HMS Ramillies

HMS Ramillies

HMS Ramillies

This article is about a battleship of Royal Navy during World War II. It was involved in Battle of the Mediterranean, Operation overlord and so on.

The HMS Ramillies (pennant number: 07) was a British battleship in service in the Grand Fleet at the end of World War I, and the Home Fleet in World War II.

He took part in the Indian Ocean maritime patrols, convoy escorts in the Mediterranean Sea and also to the D-Day. One of the most famous confrontations with the Navy in which he took part was the battle of Cape Teulada. After the war it was radiated and demolished between 1948 and 1949.

Construction

The Ramillies was built in the yards of William Beardmore & Company Dalmuir, Scotland. It was launched 12 June 1916 and entered into service September 1, 1917 because of damage during the launch took place at the helm. It was towed with great difficulty in Cammell Laird on the Mersey River for repairs.

Like the other ships of the class Ramillies it had the secondary armament, consisting of pieces of 152 mm, placed too low, making it difficult to use in inclement weather.

Due to the growing threat posed by torpedoes fired from submarines or destroyers, the ship being completed later than the sisters, had additional protections torpedo on the waterline.

Platforms for aircraft turrets were installed on the B and X and the unit was also equipped with a catapult for takeoff of aircraft. For the period between 1918 and 1939 they were used with the Fairey Flycatcher reconnaissance tasks is that the direction of the shot.

Service

Between the Wars

At the time of entry into service Ramilles was aggregated to the 1 st Battle Squadron of the Grand Fleet, where he remained until the end of the conflict. In 1920 during the tension between Turkey and the United Kingdom it was transferred into the Sea of Marmara where bombed targets on the Turkish mainland.

In 1924 he was assigned to Squadron 2 Battle of the Atlantic Fleet. In 1926 during a major general strike, it was sent over the River Mersey to land food along with Barham. In the second half of 1926 it was moved to the Mediterranean Fleet.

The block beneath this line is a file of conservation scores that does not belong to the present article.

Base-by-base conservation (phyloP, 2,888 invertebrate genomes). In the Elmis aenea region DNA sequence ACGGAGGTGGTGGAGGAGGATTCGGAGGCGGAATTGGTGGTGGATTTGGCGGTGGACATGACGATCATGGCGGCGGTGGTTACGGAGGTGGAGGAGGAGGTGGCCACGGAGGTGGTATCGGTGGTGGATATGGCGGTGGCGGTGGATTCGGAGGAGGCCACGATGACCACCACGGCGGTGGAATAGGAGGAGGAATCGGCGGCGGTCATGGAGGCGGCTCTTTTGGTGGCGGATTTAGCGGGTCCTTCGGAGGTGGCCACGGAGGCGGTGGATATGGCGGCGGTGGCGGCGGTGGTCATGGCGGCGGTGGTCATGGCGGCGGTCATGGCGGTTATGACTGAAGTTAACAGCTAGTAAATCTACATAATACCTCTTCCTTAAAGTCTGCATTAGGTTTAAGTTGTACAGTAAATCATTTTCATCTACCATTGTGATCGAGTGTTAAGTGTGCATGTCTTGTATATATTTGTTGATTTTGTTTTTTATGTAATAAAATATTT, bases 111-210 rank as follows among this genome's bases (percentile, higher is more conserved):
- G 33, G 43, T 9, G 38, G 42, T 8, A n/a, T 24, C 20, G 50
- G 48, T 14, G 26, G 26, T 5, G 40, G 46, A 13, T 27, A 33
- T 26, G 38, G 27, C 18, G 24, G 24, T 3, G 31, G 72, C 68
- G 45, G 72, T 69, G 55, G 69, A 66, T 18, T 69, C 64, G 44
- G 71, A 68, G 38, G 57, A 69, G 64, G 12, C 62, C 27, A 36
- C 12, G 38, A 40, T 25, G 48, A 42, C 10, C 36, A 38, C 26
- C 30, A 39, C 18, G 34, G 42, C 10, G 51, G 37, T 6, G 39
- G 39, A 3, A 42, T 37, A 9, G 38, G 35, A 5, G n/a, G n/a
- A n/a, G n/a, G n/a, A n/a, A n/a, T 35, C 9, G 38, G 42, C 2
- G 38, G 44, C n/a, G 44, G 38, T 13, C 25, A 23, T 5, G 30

Between the two wars were removed concrete, wood and other materials used to fill the anti-submarine protection on the water surface. In 1928 anti-aircraft weapons were modified with the installation of 4 guns from 101.6 mm rapid-fire Mark IV and the removal of two 152 mm cannons from the foredeck.

In 1929 he was sent to Palestine to strengthen the British presence in response to growing tensions between Jewish and Arab population in the area between.

Between June 1932 and August 1934 was in Plymouth for a course of modernization works.

World War II

1939-1940

At the outbreak of World War II it was used as a convoy escort in British waters. September 11 it was transferred to the Mediterranean Fleet arriving in Gibraltar on the same day. On October 3, it sailed along the ocean liner SS Athlone Castle with the escort of the cruiser and destroyers Keppel Capetown and Watchman. Shortly after departure, the ship had engine problems apparatus that forced her to return to port for repairs, followed by the escorts. On 15 October he was transferred to Alexandria in Egypt with the 1st Battle Squadron, five days after arriving at their destination.

In the early days of November it was transferred to the Indian Ocean with the task of protecting the shipping. On November 16 he arrived in Aden from where he sailed, having on board supplies and fuel, to participate in the hunt incrociatore German Graf Spee. In early December he was sent to New Zealand, at the request of the Minister of the Navy and the future Prime Minister Peter Fraser to accompany the first major convoy of Australian troops departing for the Middle East. Arriving in Wellington on December 31, it sailed 6 January 1940 escorting the convoy along US1 incrociatore called HMAS Canberra. Further transport troops joined in the following days, escorted by cruisers HMNZ Leander and HMAS Australia. On 20 January the convoy arrived in Fremantle, broken shortly after escorted by the cruiser and the Ramilles Kent. Arrived in Colombo on January 30, it led to the target escort mission on February 6, the day when the convoy arrived at Aden.

Back in Sydney March 14, it entered the yard for a revision of the engine, which lasted until April. Arriving in Melbourne on 8 April, it sailed with the convoy the next 15 US2, also directed the Middle East. After a series of stops, it arrived at Suez on May 17 and 23 entered the shipyard in Alexandria. On 11 June, with the entrance into the war of the Kingdom of Italy, the works were suspended and the ship returned to service. On June 28, it attended the first mission of escorting convoys in the Mediterranean, which took place during the Battle of the Espero Convoy. For the next month it was a convoy escort duties with the fleet stationed at Alexandria. On August 17, at dawn, he bombarded the Italian positions around Bardia firing 62 shots with the main pieces.

The next day, August 18 it was unsuccessfully attacked by a squadron of Savoia-Marchetti SM79. The following month he was stationed at Alexandria, without taking part in relief missions. On October 8, he sailed to escort the convoy MF3 to Malta and on his return from ME4. During the mission there were minor clashes with Italian units that met in battle with the cruiser Ajax. On 15 October the fleet was returning to base. On 25 October he sailed again to escort a convoy bound for Athens. During the mission he was also set to make a raid on the island of Rhodes. On October 29th, days after the start of the Italian invasion of Greece, the fleet sailed with the task of escorting a convoy to Crete with the aim of creating a British forward base on the island.